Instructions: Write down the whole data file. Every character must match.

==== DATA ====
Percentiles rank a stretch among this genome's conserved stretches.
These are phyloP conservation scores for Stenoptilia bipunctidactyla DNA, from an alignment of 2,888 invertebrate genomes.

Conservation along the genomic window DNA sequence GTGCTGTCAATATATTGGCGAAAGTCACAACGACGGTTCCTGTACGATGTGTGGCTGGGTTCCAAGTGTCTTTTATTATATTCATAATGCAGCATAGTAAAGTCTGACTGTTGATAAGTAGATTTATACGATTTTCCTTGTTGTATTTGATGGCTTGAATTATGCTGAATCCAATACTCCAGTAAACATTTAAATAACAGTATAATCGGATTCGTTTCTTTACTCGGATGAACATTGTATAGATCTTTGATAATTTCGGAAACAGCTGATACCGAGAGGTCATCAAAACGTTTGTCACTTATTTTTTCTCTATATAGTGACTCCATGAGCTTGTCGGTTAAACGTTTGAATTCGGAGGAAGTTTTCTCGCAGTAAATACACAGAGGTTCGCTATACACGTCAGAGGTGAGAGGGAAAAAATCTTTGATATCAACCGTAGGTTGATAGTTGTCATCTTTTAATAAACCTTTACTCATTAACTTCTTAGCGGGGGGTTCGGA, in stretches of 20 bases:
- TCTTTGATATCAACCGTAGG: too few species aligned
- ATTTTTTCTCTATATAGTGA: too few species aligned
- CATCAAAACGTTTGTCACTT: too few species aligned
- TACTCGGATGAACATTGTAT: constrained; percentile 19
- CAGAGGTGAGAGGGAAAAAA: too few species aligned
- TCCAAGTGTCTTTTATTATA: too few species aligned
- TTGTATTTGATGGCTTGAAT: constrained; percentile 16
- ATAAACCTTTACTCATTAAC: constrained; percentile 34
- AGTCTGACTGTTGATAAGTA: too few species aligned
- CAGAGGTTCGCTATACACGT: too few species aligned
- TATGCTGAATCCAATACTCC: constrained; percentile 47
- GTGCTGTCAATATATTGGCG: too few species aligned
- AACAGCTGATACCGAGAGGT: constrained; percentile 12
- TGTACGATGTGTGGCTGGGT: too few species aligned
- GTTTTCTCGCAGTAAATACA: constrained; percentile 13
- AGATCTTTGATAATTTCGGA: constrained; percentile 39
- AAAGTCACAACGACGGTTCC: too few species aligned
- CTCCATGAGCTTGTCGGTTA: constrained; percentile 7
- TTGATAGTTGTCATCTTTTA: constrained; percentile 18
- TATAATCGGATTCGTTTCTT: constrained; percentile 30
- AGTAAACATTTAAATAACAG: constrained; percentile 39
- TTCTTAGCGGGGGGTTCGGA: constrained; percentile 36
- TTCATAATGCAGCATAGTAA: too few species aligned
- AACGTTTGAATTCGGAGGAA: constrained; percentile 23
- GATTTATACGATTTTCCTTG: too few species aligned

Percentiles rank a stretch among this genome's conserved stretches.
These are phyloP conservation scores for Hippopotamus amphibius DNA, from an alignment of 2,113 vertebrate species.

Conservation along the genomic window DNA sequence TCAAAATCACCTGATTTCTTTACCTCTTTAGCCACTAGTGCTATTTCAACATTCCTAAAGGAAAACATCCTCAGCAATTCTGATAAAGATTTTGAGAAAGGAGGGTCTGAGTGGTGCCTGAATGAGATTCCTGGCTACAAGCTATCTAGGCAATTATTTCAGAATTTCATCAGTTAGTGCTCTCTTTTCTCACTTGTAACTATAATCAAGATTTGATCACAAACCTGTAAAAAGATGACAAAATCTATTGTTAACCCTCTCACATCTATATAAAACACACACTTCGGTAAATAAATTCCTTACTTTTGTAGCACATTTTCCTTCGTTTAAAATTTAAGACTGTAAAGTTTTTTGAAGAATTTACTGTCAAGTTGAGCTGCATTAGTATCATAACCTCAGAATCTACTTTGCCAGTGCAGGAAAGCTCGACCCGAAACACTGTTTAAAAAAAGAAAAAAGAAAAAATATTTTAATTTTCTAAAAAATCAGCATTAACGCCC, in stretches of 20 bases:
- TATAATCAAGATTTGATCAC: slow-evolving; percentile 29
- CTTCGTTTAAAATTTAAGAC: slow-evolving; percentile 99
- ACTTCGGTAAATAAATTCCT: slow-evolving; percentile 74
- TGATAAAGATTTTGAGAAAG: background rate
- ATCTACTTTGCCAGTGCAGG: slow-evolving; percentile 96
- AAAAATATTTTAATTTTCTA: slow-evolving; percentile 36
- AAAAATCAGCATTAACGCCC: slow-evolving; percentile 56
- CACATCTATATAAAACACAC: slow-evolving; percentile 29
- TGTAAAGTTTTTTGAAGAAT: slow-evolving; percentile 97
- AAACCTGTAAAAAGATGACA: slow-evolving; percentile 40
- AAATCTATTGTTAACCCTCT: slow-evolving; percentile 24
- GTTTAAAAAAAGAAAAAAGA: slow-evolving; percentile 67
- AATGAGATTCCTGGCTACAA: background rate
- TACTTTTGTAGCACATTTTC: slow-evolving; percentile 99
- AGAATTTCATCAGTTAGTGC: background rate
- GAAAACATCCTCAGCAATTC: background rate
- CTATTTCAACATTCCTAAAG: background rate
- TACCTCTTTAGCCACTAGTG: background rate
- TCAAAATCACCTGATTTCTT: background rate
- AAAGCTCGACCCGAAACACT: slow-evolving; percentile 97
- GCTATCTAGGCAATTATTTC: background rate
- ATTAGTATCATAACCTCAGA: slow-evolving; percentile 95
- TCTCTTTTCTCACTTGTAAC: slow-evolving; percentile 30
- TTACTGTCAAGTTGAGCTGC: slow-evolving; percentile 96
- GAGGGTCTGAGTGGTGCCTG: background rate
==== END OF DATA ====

Percentiles rank a stretch among this genome's conserved stretches.
These are phyloP conservation scores for Stenoptilia bipunctidactyla DNA, from an alignment of 2,888 invertebrate genomes.

Conservation along the genomic window DNA sequence GTGCTGTCAATATATTGGCGAAAGTCACAACGACGGTTCCTGTACGATGTGTGGCTGGGTTCCAAGTGTCTTTTATTATATTCATAATGCAGCATAGTAAAGTCTGACTGTTGATAAGTAGATTTATACGATTTTCCTTGTTGTATTTGATGGCTTGAATTATGCTGAATCCAATACTCCAGTAAACATTTAAATAACAGTATAATCGGATTCGTTTCTTTACTCGGATGAACATTGTATAGATCTTTGATAATTTCGGAAACAGCTGATACCGAGAGGTCATCAAAACGTTTGTCACTTATTTTTTCTCTATATAGTGACTCCATGAGCTTGTCGGTTAAACGTTTGAATTCGGAGGAAGTTTTCTCGCAGTAAATACACAGAGGTTCGCTATACACGTCAGAGGTGAGAGGGAAAAAATCTTTGATATCAACCGTAGGTTGATAGTTGTCATCTTTTAATAAACCTTTACTCATTAACTTCTTAGCGGGGGGTTCGGA, in stretches of 20 bases:
- TCTTTGATATCAACCGTAGG: too few species aligned
- ATTTTTTCTCTATATAGTGA: too few species aligned
- CATCAAAACGTTTGTCACTT: too few species aligned
- TACTCGGATGAACATTGTAT: constrained; percentile 19
- CAGAGGTGAGAGGGAAAAAA: too few species aligned
- TCCAAGTGTCTTTTATTATA: too few species aligned
- TTGTATTTGATGGCTTGAAT: constrained; percentile 16
- ATAAACCTTTACTCATTAAC: constrained; percentile 34
- AGTCTGACTGTTGATAAGTA: too few species aligned
- CAGAGGTTCGCTATACACGT: too few species aligned
- TATGCTGAATCCAATACTCC: constrained; percentile 47
- GTGCTGTCAATATATTGGCG: too few species aligned
- AACAGCTGATACCGAGAGGT: constrained; percentile 12
- TGTACGATGTGTGGCTGGGT: too few species aligned
- GTTTTCTCGCAGTAAATACA: constrained; percentile 13
- AGATCTTTGATAATTTCGGA: constrained; percentile 39
- AAAGTCACAACGACGGTTCC: too few species aligned
- CTCCATGAGCTTGTCGGTTA: constrained; percentile 7
- TTGATAGTTGTCATCTTTTA: constrained; percentile 18
- TATAATCGGATTCGTTTCTT: constrained; percentile 30
- AGTAAACATTTAAATAACAG: constrained; percentile 39
- TTCTTAGCGGGGGGTTCGGA: constrained; percentile 36
- TTCATAATGCAGCATAGTAA: too few species aligned
- AACGTTTGAATTCGGAGGAA: constrained; percentile 23
- GATTTATACGATTTTCCTTG: too few species aligned

Percentiles rank a stretch among this genome's conserved stretches.
These are phyloP conservation scores for Hippopotamus amphibius DNA, from an alignment of 2,113 vertebrate species.

Conservation along the genomic window DNA sequence TCAAAATCACCTGATTTCTTTACCTCTTTAGCCACTAGTGCTATTTCAACATTCCTAAAGGAAAACATCCTCAGCAATTCTGATAAAGATTTTGAGAAAGGAGGGTCTGAGTGGTGCCTGAATGAGATTCCTGGCTACAAGCTATCTAGGCAATTATTTCAGAATTTCATCAGTTAGTGCTCTCTTTTCTCACTTGTAACTATAATCAAGATTTGATCACAAACCTGTAAAAAGATGACAAAATCTATTGTTAACCCTCTCACATCTATATAAAACACACACTTCGGTAAATAAATTCCTTACTTTTGTAGCACATTTTCCTTCGTTTAAAATTTAAGACTGTAAAGTTTTTTGAAGAATTTACTGTCAAGTTGAGCTGCATTAGTATCATAACCTCAGAATCTACTTTGCCAGTGCAGGAAAGCTCGACCCGAAACACTGTTTAAAAAAAGAAAAAAGAAAAAATATTTTAATTTTCTAAAAAATCAGCATTAACGCCC, in stretches of 20 bases:
- TATAATCAAGATTTGATCAC: slow-evolving; percentile 29
- CTTCGTTTAAAATTTAAGAC: slow-evolving; percentile 99
- ACTTCGGTAAATAAATTCCT: slow-evolving; percentile 74
- TGATAAAGATTTTGAGAAAG: background rate
- ATCTACTTTGCCAGTGCAGG: slow-evolving; percentile 96
- AAAAATATTTTAATTTTCTA: slow-evolving; percentile 36
- AAAAATCAGCATTAACGCCC: slow-evolving; percentile 56
- CACATCTATATAAAACACAC: slow-evolving; percentile 29
- TGTAAAGTTTTTTGAAGAAT: slow-evolving; percentile 97
- AAACCTGTAAAAAGATGACA: slow-evolving; percentile 40
- AAATCTATTGTTAACCCTCT: slow-evolving; percentile 24
- GTTTAAAAAAAGAAAAAAGA: slow-evolving; percentile 67
- AATGAGATTCCTGGCTACAA: background rate
- TACTTTTGTAGCACATTTTC: slow-evolving; percentile 99
- AGAATTTCATCAGTTAGTGC: background rate
- GAAAACATCCTCAGCAATTC: background rate
- CTATTTCAACATTCCTAAAG: background rate
- TACCTCTTTAGCCACTAGTG: background rate
- TCAAAATCACCTGATTTCTT: background rate
- AAAGCTCGACCCGAAACACT: slow-evolving; percentile 97
- GCTATCTAGGCAATTATTTC: background rate
- ATTAGTATCATAACCTCAGA: slow-evolving; percentile 95
- TCTCTTTTCTCACTTGTAAC: slow-evolving; percentile 30
- TTACTGTCAAGTTGAGCTGC: slow-evolving; percentile 96
- GAGGGTCTGAGTGGTGCCTG: background rate